If you are behind on the mortgage payments on your New Hampshire property and confused by all of the terms here is the New Hampshire Foreclosure Law Summary taken from http://stopforeclosure.com
- Judicial Foreclosure Available: Yes
- Non-Judicial Foreclosure Available: Yes
- Primary Security Instruments: Deed of Trust, Mortgage
- Timeline: Varies by Process; Typically 60 days
- Right of Redemption: None
- Deficiency Judgments Allowed: Yes
"In New Hampshire, lenders may foreclose on a mortgage or deed of trust in default by using either the judicial or non-judicial foreclosure processes or any of the following special methods: Entry under Process, Entry and Publication or Possession and Publication.
In New Hampshire, the judicial process of foreclosure is very similar to that of the strict foreclosure process used in other New England states. The judicial foreclosure process is one in which the lender must file a complaint against the borrower and obtain a decree of sale from a court having jurisdiction in the county where the property is located before foreclosure proceedings can begin. Generally, if the court finds the borrower in default, they will give them a set period of time to pay the delinquent amount, plus costs. If the borrower does not pay within the set period of time, the court will then order the property to be sold. Anyone may bid at the foreclosure sale, including the lender.
The non-judicial process of foreclosure is used when a power of sale clause exists in a mortgage or deed of trust. A "power of sale" clause is the clause in a deed of trust or mortgage, in which the borrower pre-authorizes the sale of property to pay off the balance on a loan in the event of the their default. In deeds of trust or mortgages where a power of sale exists, the power given to the lender to sell the property may be executed by the lender or their representative, typically referred to as the trustee. Regulations for this type of foreclosure process are outlined below in the "Power of Sale Foreclosure Guidelines".
Power of Sale Foreclosure Guidelines
If the deed of trust or mortgage contains a power of sale clause and specifies the time, place and terms of sale, then the specified procedure must be followed. Otherwise, the non-judicial power of sale foreclosure is carried out in the following phases:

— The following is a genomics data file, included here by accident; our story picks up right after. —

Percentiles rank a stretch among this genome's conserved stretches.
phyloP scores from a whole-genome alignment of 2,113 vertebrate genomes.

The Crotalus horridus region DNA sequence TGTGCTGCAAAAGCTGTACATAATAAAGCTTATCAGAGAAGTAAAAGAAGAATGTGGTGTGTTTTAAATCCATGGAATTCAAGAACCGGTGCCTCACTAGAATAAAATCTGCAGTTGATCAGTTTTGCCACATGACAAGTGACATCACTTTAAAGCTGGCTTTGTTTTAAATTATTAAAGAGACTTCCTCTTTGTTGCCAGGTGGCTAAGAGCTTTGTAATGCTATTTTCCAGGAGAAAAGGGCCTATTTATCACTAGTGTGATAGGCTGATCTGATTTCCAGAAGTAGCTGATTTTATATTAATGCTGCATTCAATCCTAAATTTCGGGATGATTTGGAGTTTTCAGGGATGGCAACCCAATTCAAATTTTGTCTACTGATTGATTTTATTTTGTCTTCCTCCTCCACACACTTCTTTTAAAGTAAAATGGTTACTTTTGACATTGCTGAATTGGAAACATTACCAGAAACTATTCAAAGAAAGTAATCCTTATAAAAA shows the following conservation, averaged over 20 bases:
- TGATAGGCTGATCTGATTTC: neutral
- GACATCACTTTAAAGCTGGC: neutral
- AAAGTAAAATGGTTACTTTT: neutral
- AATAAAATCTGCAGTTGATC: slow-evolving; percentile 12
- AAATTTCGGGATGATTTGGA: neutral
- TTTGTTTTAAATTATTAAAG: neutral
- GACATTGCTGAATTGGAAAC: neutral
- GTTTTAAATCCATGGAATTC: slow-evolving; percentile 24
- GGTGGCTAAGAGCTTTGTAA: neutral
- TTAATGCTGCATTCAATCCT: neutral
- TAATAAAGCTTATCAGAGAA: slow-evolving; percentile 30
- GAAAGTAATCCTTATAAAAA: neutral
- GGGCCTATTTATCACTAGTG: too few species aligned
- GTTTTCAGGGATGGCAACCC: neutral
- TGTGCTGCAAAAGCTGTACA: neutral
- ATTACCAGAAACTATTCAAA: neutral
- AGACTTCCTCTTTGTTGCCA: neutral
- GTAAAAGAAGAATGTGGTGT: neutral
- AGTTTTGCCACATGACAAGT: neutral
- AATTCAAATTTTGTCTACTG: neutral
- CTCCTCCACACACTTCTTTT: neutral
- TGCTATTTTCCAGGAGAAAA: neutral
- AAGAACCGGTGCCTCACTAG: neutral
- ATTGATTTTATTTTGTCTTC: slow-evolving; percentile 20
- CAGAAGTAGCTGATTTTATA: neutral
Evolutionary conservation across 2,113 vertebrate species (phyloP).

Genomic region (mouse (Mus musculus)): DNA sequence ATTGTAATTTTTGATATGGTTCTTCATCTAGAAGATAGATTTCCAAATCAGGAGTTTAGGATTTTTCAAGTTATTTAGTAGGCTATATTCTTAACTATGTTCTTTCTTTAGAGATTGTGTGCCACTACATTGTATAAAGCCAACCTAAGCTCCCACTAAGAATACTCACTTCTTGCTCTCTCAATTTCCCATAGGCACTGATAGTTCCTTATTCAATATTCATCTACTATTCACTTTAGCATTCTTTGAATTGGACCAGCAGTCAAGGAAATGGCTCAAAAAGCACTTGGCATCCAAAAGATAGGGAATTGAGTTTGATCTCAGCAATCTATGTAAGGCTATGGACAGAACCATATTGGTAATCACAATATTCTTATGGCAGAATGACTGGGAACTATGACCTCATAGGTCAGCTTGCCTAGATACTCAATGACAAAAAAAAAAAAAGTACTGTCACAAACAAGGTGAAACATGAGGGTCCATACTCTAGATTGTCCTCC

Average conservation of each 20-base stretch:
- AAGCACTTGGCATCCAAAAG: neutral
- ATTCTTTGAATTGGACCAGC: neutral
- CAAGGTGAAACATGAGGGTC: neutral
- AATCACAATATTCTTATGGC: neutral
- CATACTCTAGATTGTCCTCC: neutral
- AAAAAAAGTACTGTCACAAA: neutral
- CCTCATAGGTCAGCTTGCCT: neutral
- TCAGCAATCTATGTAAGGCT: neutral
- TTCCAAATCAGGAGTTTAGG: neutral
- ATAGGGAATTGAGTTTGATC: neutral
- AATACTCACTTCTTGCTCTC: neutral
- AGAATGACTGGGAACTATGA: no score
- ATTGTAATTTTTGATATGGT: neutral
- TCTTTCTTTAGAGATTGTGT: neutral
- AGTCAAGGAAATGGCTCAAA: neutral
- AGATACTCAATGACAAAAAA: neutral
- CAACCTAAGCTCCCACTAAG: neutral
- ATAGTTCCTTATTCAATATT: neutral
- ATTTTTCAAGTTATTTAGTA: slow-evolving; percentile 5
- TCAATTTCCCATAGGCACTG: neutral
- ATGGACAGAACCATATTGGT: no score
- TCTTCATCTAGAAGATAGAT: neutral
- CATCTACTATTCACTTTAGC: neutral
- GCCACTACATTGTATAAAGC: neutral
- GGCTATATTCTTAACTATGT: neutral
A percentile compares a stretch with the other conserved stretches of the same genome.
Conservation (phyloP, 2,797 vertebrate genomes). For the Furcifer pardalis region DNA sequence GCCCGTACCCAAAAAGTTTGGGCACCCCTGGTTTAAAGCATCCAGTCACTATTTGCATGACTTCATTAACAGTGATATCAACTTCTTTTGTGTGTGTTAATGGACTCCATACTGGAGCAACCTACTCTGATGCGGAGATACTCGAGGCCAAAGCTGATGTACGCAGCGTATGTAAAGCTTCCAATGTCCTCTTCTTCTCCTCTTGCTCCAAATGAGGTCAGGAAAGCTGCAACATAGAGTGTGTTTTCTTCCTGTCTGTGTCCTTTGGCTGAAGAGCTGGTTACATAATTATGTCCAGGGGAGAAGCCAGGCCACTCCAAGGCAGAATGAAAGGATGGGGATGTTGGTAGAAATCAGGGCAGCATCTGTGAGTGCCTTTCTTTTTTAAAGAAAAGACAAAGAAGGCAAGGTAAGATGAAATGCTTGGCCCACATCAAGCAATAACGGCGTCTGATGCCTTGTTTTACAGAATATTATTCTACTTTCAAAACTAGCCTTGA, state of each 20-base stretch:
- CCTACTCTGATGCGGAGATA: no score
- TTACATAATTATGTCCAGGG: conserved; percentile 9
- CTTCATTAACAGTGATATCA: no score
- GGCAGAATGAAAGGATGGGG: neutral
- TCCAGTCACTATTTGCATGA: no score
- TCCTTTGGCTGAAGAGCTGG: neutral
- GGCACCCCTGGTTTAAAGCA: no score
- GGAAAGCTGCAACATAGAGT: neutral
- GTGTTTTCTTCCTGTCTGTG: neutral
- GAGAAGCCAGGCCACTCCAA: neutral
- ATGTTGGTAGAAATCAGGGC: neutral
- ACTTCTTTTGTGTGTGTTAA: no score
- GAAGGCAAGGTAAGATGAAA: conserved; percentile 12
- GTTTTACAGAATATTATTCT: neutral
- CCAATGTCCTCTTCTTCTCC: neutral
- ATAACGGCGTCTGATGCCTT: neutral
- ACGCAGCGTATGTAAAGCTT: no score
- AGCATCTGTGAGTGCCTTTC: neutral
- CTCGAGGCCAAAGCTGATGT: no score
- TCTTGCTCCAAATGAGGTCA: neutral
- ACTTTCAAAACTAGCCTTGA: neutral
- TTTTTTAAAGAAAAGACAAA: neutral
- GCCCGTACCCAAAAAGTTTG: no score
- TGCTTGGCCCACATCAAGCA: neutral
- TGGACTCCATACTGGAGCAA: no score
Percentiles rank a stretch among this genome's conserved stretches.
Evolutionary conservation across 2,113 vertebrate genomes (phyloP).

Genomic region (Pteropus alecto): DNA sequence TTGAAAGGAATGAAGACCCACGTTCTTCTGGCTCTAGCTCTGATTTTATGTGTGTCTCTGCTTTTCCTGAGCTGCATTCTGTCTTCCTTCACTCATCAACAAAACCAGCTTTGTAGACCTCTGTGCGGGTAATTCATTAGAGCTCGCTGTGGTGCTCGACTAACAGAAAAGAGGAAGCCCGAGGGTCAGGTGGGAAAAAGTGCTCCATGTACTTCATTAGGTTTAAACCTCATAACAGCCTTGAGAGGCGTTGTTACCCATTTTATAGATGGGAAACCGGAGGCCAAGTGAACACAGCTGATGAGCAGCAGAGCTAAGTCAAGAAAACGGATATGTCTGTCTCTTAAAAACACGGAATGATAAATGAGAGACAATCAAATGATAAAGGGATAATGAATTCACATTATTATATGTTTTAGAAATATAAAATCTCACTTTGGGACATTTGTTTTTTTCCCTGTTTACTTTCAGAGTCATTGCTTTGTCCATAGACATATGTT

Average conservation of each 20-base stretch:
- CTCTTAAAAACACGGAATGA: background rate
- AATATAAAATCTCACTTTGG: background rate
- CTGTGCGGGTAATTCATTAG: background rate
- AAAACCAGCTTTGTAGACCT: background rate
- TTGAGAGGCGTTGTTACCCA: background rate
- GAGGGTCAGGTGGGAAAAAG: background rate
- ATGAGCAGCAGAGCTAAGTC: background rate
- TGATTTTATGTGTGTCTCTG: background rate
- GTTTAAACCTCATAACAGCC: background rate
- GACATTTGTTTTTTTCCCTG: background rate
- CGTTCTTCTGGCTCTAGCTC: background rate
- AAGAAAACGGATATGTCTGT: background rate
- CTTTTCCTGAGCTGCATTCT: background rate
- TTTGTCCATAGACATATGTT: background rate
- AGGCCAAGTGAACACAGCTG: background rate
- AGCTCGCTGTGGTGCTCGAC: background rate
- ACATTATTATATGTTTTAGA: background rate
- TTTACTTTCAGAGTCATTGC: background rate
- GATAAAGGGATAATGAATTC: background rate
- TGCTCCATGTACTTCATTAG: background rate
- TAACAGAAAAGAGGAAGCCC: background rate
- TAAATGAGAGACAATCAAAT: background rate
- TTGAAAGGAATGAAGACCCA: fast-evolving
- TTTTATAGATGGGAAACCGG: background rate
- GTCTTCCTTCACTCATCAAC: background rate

A notice of sale must be recorded in the county where the property is located and then: 1) mailed to the borrower at least twenty-five (25) days before the sale; and 2) published once a week for three (3) weeks, with the first publication appearing not less than twenty (20) days before the sale, in a newspaper of general circulation in the county where the property is located.
The notice should contain the time, date and place of sale, a description of the property and the default, as well as a "warning" to the borrower, informing him the property is going to be sold and what rights he has to stop the procedure.
The foreclosure sale must be held on the property itself, unless the power of sale clause specifies a different location."
(source : http://stopforeclosure.com)
So it is critcial to stop the foreclosure before it starts call now for information on Short Sales...
If you would prefer to go to my website to learn more about Short Sales go to: www.nhshortsale911.com
I urge you if you or anyone you know is having trouble making their mortgage payments and needs to do something BEFORE their home goes into foreclosure, I can help.
Call me at 603-387-1674
I am a Certified Distressed Property Expert who is trained to help you through the process.
To view my other Short Sale Blog posts go to www.NHShortSaleCenter.com
Alexandra von Bryce
Alexandra von Bryce, REALTOR®
CDPE (Certified Short Sale Specialist); Distressed Property Specialist; Distressed Luxury Property Specialist
169 Daniel Webster Hwy.
Nashua, NH 03060
Direct: (603) 387-1674
Office: (603) 589-8800
Fax: (603) 768-4253